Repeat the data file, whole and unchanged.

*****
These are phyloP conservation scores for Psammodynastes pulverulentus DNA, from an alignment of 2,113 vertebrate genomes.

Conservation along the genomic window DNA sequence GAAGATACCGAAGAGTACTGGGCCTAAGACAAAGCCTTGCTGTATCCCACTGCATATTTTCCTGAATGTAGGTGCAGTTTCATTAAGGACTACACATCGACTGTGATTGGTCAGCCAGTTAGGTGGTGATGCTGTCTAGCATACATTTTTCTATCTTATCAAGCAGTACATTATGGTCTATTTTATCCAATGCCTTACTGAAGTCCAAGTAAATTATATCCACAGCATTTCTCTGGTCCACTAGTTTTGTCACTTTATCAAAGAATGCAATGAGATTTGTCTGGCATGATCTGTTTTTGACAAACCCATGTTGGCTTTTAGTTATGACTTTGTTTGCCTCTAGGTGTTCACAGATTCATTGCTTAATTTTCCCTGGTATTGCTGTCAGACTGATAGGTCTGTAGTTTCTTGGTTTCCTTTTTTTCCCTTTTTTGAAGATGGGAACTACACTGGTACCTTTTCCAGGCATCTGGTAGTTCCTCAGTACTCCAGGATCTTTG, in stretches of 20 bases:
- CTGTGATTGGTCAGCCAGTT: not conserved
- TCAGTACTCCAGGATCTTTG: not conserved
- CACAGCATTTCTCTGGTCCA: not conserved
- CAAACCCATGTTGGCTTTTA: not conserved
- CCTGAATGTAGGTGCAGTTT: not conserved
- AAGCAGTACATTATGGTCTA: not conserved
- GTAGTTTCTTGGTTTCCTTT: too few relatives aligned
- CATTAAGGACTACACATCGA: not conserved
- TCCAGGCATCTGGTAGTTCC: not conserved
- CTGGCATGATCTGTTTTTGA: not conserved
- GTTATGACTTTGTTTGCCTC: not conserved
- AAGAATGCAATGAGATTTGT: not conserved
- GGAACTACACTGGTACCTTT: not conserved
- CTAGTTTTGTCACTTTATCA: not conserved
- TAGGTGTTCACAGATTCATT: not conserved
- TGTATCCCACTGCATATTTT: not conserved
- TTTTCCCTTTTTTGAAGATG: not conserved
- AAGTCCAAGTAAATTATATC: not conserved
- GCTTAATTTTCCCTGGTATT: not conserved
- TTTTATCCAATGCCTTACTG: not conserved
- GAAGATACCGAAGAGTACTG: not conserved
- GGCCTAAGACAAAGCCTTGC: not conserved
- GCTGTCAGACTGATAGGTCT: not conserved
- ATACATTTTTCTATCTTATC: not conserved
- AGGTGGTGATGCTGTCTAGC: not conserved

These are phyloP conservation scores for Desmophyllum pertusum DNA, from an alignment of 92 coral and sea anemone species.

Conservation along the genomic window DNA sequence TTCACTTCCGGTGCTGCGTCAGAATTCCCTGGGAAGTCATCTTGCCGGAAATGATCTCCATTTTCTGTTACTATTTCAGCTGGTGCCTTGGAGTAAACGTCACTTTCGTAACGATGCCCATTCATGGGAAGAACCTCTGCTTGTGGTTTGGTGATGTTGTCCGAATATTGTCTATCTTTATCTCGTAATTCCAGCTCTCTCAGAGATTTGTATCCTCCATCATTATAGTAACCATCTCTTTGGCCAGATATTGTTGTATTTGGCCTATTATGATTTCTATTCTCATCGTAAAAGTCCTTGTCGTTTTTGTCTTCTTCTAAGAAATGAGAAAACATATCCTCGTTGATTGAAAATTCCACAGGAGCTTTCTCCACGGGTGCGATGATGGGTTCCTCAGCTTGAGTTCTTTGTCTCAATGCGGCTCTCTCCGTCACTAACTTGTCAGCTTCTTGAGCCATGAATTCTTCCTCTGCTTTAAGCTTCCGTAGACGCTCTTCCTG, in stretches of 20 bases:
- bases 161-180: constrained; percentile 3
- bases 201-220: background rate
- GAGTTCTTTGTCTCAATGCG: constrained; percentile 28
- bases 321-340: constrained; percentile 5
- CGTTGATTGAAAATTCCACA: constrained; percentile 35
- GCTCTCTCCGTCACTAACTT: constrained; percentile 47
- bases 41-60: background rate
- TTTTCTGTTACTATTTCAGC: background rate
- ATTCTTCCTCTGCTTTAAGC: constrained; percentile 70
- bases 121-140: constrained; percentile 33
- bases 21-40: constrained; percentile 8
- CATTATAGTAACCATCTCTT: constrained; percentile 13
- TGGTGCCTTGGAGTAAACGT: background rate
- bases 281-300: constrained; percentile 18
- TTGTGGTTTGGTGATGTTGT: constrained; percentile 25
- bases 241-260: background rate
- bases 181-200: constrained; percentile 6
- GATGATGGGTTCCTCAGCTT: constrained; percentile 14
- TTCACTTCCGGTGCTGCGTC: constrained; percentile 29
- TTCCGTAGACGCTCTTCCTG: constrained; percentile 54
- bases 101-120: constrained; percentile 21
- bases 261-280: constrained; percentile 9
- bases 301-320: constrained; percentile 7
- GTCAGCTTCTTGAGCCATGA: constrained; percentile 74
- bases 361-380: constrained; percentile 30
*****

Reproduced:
These are phyloP conservation scores for Psammodynastes pulverulentus DNA, from an alignment of 2,113 vertebrate genomes.

Conservation along the genomic window DNA sequence GAAGATACCGAAGAGTACTGGGCCTAAGACAAAGCCTTGCTGTATCCCACTGCATATTTTCCTGAATGTAGGTGCAGTTTCATTAAGGACTACACATCGACTGTGATTGGTCAGCCAGTTAGGTGGTGATGCTGTCTAGCATACATTTTTCTATCTTATCAAGCAGTACATTATGGTCTATTTTATCCAATGCCTTACTGAAGTCCAAGTAAATTATATCCACAGCATTTCTCTGGTCCACTAGTTTTGTCACTTTATCAAAGAATGCAATGAGATTTGTCTGGCATGATCTGTTTTTGACAAACCCATGTTGGCTTTTAGTTATGACTTTGTTTGCCTCTAGGTGTTCACAGATTCATTGCTTAATTTTCCCTGGTATTGCTGTCAGACTGATAGGTCTGTAGTTTCTTGGTTTCCTTTTTTTCCCTTTTTTGAAGATGGGAACTACACTGGTACCTTTTCCAGGCATCTGGTAGTTCCTCAGTACTCCAGGATCTTTG, in stretches of 20 bases:
- CTGTGATTGGTCAGCCAGTT: not conserved
- TCAGTACTCCAGGATCTTTG: not conserved
- CACAGCATTTCTCTGGTCCA: not conserved
- CAAACCCATGTTGGCTTTTA: not conserved
- CCTGAATGTAGGTGCAGTTT: not conserved
- AAGCAGTACATTATGGTCTA: not conserved
- GTAGTTTCTTGGTTTCCTTT: too few relatives aligned
- CATTAAGGACTACACATCGA: not conserved
- TCCAGGCATCTGGTAGTTCC: not conserved
- CTGGCATGATCTGTTTTTGA: not conserved
- GTTATGACTTTGTTTGCCTC: not conserved
- AAGAATGCAATGAGATTTGT: not conserved
- GGAACTACACTGGTACCTTT: not conserved
- CTAGTTTTGTCACTTTATCA: not conserved
- TAGGTGTTCACAGATTCATT: not conserved
- TGTATCCCACTGCATATTTT: not conserved
- TTTTCCCTTTTTTGAAGATG: not conserved
- AAGTCCAAGTAAATTATATC: not conserved
- GCTTAATTTTCCCTGGTATT: not conserved
- TTTTATCCAATGCCTTACTG: not conserved
- GAAGATACCGAAGAGTACTG: not conserved
- GGCCTAAGACAAAGCCTTGC: not conserved
- GCTGTCAGACTGATAGGTCT: not conserved
- ATACATTTTTCTATCTTATC: not conserved
- AGGTGGTGATGCTGTCTAGC: not conserved

These are phyloP conservation scores for Desmophyllum pertusum DNA, from an alignment of 92 coral and sea anemone species.

Conservation along the genomic window DNA sequence TTCACTTCCGGTGCTGCGTCAGAATTCCCTGGGAAGTCATCTTGCCGGAAATGATCTCCATTTTCTGTTACTATTTCAGCTGGTGCCTTGGAGTAAACGTCACTTTCGTAACGATGCCCATTCATGGGAAGAACCTCTGCTTGTGGTTTGGTGATGTTGTCCGAATATTGTCTATCTTTATCTCGTAATTCCAGCTCTCTCAGAGATTTGTATCCTCCATCATTATAGTAACCATCTCTTTGGCCAGATATTGTTGTATTTGGCCTATTATGATTTCTATTCTCATCGTAAAAGTCCTTGTCGTTTTTGTCTTCTTCTAAGAAATGAGAAAACATATCCTCGTTGATTGAAAATTCCACAGGAGCTTTCTCCACGGGTGCGATGATGGGTTCCTCAGCTTGAGTTCTTTGTCTCAATGCGGCTCTCTCCGTCACTAACTTGTCAGCTTCTTGAGCCATGAATTCTTCCTCTGCTTTAAGCTTCCGTAGACGCTCTTCCTG, in stretches of 20 bases:
- bases 161-180: constrained; percentile 3
- bases 201-220: background rate
- GAGTTCTTTGTCTCAATGCG: constrained; percentile 28
- bases 321-340: constrained; percentile 5
- CGTTGATTGAAAATTCCACA: constrained; percentile 35
- GCTCTCTCCGTCACTAACTT: constrained; percentile 47
- bases 41-60: background rate
- TTTTCTGTTACTATTTCAGC: background rate
- ATTCTTCCTCTGCTTTAAGC: constrained; percentile 70
- bases 121-140: constrained; percentile 33
- bases 21-40: constrained; percentile 8
- CATTATAGTAACCATCTCTT: constrained; percentile 13
- TGGTGCCTTGGAGTAAACGT: background rate
- bases 281-300: constrained; percentile 18
- TTGTGGTTTGGTGATGTTGT: constrained; percentile 25
- bases 241-260: background rate
- bases 181-200: constrained; percentile 6
- GATGATGGGTTCCTCAGCTT: constrained; percentile 14
- TTCACTTCCGGTGCTGCGTC: constrained; percentile 29
- TTCCGTAGACGCTCTTCCTG: constrained; percentile 54
- bases 101-120: constrained; percentile 21
- bases 261-280: constrained; percentile 9
- bases 301-320: constrained; percentile 7
- GTCAGCTTCTTGAGCCATGA: constrained; percentile 74
- bases 361-380: constrained; percentile 30